That his nephew, Louis Marshall, who fought on the Union side, was part of Pope’s entourage was particularly offensive. “When you write Rob tell him to catch Pope for me, and also bring in his cousin Louis Marshall who, I am told, is on his staff. I could forgive the latter’s fighting against us, but not his joining Pope.”

For [General Joseph] Hooker, Lee’s contempt was more good-natured; he commonly referred to him as “Mr. F.J. Hooker,” thus making his own use of Hooker’s nickname, “Fighting Joe”; while for Burnside Lee had a real affection, as had most people, friend or foe. “We always understood each other so well,” he commented, on Burnside’s supersession, “I fear [Lincoln] may contrive to make these changes [in command] till they find someone whom I don’t understand.”

The most unfortunate victim of this strain in Lee was General David Hunter, the head of a federal force in the Shenandoah in 1864. After the war, Hunter wrote Lee, asking his professional opinion of his strategy in that campaign. In particular “when he [Hunter] found it necessary to retreat from before Lynchburg, did he not adopt the most feasible line of retreat?”

“Lee replied with a cutting solemnity that would have done honor to Dean Swift: “I would say that I am not advised as to the motives which induced you to adopt the line of retreat which you took, and am not, perhaps, competent to judge of the question, but I certainly expected you to retreat by way of the Shenandoah Valley and was gratified at the time that you preferred the route through the mountains to the Ohio – leaving the valley open for General [Jubal] Early’s advance into Maryland.”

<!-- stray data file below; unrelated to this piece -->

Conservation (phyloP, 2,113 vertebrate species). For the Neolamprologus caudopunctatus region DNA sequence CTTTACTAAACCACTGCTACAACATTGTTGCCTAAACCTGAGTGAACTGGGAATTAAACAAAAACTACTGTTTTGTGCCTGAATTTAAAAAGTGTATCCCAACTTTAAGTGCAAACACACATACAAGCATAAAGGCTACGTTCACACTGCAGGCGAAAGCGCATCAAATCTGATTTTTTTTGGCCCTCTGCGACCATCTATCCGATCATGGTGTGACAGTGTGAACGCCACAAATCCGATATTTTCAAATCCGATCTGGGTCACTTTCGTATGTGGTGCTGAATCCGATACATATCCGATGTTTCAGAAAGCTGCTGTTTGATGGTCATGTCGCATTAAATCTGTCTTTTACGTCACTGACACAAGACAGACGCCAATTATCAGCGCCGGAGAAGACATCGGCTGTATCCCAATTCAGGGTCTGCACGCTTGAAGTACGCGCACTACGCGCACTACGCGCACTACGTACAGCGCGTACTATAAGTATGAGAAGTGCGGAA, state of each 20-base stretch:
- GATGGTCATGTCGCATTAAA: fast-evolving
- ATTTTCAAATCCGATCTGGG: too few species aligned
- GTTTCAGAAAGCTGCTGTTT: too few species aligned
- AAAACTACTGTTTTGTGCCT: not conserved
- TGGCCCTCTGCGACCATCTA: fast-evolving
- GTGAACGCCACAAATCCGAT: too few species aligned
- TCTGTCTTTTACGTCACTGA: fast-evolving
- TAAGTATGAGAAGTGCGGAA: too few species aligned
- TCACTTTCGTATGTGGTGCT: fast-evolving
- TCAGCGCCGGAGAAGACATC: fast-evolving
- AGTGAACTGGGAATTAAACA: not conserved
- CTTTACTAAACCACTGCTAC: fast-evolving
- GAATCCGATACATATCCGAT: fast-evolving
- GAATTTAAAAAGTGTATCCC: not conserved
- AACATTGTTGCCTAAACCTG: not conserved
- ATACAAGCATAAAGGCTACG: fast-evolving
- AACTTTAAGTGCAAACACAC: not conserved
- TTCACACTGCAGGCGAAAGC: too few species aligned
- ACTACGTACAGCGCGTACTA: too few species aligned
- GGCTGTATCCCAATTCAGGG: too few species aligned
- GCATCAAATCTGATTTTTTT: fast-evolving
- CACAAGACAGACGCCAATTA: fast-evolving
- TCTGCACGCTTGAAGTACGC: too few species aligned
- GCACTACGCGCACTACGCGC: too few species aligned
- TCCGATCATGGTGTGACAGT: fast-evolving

(The Lees of Virginia, Burton J. Hendrick, Little, Brown and Company, 1935, pp. 415-416)

Reminder of When the United States “Were”

“The flag of the United States preserves the truth as to the “one people” doctrine. On June 14, 1777, the Congress which submitted the Articles [of Confederation] to the States, passed this resolution: “That the flag of the thirteen United States be thirteen stripes, alternate red and white, with thirteen stars, white in a blue field, representing a new constellation.”

Afterwards the stars in the “new constellation” were increased as new States were added to the Union, the first act of the Congress providing for such increase being passed April 4, 1818.

It was a union of separate and sovereign States, bound together by the ties of mutual interest and for mutual defense, the same ties which bound them under the Articles, and under the Constitution. Such was the significance of the flag and in the beginning, and nothing has happened since to impart any other significance to it.

If this is not true, the stars should have been long ago removed from it and the population of the “Nation” substituted for them, the thirteen strips remaining to remind us of the time when the United States “were.”

(The Case of the South Against the North, Benjamin Franklin Grady, Edwards & Broughton, Publishers, 1899, pg. 68)

No Quarter for Old Men and Beardless Boys

Marianna, Florida was a peaceful west Florida town of prewar Whigs who bitterly opposed their State’s secession. Aware of the theft and destruction Northern forces had visited upon other Florida towns, Marianna made ready to defend their homes. Though a disaster for the town, the old men and boys succeeded in causing sufficient casualties to thwart the enemy advance to Tallahassee, and force its retreat to Pensacola.